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  • At-A-Glance
  • What to Look For
  • Noteworthy Rarities
  • Local Resources
  • 21 - Gordon Park

    Lakefront Reservation of Cleveland Metroparks
    East 72nd Street at North Marginal


    Public Access

    Open 6 a.m. to 11 p.m.


    Hiking Trails, Restrooms, Picnic Area, Handicap Accessible Trails

    GPS Coordinates

    N 41° 32'11.09"; W 81° 38'5.42"

    Driving Directions

    From I-90, exit at Martin Luther King Jr Drive. Turn left at Martin Luther King Boulevard. Take the first left. Park will be on the right.

    What to Look For

    This is the most popular wintertime birding destination on the Cleveland Lakefront. A nearby power plant pumps warm water into Lake Erie at this point, keeping open a sizeable area of open water even when the lake freezes. However, at this point the long-term future of the power plant is not known, and it may shut down, at least partially.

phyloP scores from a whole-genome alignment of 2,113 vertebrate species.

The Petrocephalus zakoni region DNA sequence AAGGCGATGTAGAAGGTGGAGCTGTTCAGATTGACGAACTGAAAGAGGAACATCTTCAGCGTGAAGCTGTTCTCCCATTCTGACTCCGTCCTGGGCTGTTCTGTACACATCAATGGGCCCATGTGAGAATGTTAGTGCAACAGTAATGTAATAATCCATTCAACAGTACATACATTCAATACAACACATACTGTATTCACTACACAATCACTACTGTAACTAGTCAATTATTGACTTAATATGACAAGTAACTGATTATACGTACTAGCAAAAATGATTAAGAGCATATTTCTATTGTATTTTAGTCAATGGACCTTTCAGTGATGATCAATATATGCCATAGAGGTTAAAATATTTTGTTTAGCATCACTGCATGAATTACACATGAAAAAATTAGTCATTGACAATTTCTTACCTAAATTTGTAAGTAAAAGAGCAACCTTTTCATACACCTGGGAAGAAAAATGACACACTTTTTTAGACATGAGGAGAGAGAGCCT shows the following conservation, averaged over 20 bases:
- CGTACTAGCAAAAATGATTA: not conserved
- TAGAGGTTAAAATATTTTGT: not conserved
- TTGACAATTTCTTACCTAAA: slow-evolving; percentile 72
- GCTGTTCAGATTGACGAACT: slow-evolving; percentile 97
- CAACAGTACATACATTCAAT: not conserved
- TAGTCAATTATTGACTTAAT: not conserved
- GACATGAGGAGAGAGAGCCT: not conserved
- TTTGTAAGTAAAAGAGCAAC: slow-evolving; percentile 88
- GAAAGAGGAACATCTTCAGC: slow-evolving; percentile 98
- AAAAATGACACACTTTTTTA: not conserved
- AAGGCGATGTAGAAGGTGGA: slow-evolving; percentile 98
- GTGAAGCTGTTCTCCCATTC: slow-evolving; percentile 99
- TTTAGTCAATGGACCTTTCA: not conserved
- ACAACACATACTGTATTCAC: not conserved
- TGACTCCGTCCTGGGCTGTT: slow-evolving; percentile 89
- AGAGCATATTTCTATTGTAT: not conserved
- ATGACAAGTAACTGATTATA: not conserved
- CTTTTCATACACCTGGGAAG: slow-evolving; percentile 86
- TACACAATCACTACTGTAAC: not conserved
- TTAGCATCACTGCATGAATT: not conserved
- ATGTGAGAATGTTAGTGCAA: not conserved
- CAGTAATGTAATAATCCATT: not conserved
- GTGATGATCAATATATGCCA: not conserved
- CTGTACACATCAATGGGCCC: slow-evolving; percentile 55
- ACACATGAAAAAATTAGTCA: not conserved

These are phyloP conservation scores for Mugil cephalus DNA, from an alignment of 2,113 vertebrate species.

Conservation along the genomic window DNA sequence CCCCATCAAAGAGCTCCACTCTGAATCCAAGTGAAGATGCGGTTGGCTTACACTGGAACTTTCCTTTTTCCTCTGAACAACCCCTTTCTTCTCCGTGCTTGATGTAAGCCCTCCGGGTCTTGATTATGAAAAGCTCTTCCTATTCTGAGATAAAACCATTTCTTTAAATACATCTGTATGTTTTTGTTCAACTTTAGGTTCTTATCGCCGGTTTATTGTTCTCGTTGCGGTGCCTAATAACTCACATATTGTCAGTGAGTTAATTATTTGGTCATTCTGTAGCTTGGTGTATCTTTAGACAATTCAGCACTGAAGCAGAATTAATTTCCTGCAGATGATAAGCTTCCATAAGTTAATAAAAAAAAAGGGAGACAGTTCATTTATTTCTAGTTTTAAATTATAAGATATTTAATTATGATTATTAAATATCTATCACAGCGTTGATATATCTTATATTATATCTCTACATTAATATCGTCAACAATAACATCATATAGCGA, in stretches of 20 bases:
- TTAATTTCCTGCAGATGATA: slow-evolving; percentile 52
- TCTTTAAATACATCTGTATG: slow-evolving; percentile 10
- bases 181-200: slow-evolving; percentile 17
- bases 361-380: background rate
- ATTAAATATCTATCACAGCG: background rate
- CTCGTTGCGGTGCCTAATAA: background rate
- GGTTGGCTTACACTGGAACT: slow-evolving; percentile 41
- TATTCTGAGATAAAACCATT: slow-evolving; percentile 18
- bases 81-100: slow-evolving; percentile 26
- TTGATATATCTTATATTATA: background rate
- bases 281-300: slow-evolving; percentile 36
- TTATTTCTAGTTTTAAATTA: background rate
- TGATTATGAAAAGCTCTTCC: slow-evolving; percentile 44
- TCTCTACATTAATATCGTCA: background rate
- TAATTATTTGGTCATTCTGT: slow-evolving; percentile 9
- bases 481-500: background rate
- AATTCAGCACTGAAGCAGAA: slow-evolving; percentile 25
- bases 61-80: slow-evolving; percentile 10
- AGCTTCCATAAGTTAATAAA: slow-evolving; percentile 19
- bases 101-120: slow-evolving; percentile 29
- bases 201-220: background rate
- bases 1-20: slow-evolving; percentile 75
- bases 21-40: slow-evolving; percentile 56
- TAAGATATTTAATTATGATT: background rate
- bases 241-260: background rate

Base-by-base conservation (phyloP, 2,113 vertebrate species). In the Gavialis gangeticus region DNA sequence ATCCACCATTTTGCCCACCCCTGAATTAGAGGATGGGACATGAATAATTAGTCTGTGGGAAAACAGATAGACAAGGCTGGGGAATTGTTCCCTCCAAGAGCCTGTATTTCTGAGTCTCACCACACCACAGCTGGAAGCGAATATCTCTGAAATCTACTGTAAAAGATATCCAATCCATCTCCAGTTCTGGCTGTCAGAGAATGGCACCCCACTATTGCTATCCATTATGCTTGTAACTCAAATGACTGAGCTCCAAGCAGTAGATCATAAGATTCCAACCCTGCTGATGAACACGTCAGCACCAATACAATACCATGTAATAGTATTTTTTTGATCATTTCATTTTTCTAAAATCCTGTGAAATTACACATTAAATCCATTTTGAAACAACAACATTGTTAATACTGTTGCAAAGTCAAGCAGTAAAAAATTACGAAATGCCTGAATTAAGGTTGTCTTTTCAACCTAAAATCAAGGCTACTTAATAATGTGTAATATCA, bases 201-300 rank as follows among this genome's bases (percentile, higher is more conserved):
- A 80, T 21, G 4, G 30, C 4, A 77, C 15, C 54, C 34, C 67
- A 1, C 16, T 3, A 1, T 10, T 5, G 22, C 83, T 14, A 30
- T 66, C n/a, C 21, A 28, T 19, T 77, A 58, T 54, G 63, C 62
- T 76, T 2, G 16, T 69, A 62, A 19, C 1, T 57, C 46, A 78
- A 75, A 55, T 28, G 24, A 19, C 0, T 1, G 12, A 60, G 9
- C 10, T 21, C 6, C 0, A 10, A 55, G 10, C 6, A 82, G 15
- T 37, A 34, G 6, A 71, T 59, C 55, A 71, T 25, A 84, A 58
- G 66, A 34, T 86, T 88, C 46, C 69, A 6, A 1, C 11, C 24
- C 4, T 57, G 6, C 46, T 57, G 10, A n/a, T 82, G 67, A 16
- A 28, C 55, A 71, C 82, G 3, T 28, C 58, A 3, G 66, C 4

The best birding is between East 55th Street and East 72nd Street; walkways make accessing this area easy. Huge numbers of gulls are often at one's fingertips; at least 15 species have been documented here. A variety of ducks occur, such as Common Goldeneye, Greater Scaup, Common Mergander, Canvasback, and scoters.

    This area is always worth a look, and birding is often great between November and March. As open water conditions in mid-winter depend upon warm water discharges from the power plant, and such discharges are becoming less frequent, mid-winter birding conditions may not be as good as in past years. Nonetheless, this section of lakefront routinely draws large numbers of birds, and has a great track record for rarities.

    Noteworthy Rarities

    Rarer gulls occur with regularity, such as Little, Iceland, Glaucous, and Lesser Black-backed gulls, with occasional visits by Black-headed and California gulls and Black-legged Kittiwake. Purple Sandpiper and Red Phalarope are regular visitors, and sometimes a Snowy Owl puts on an appearance. Ohio's only record of Black Guillemot was here, from November 8-11, 1990. Brant, Northern Gannet, King Eider, and Red-necked and Eared grebes are some of the other rarities that have been encountered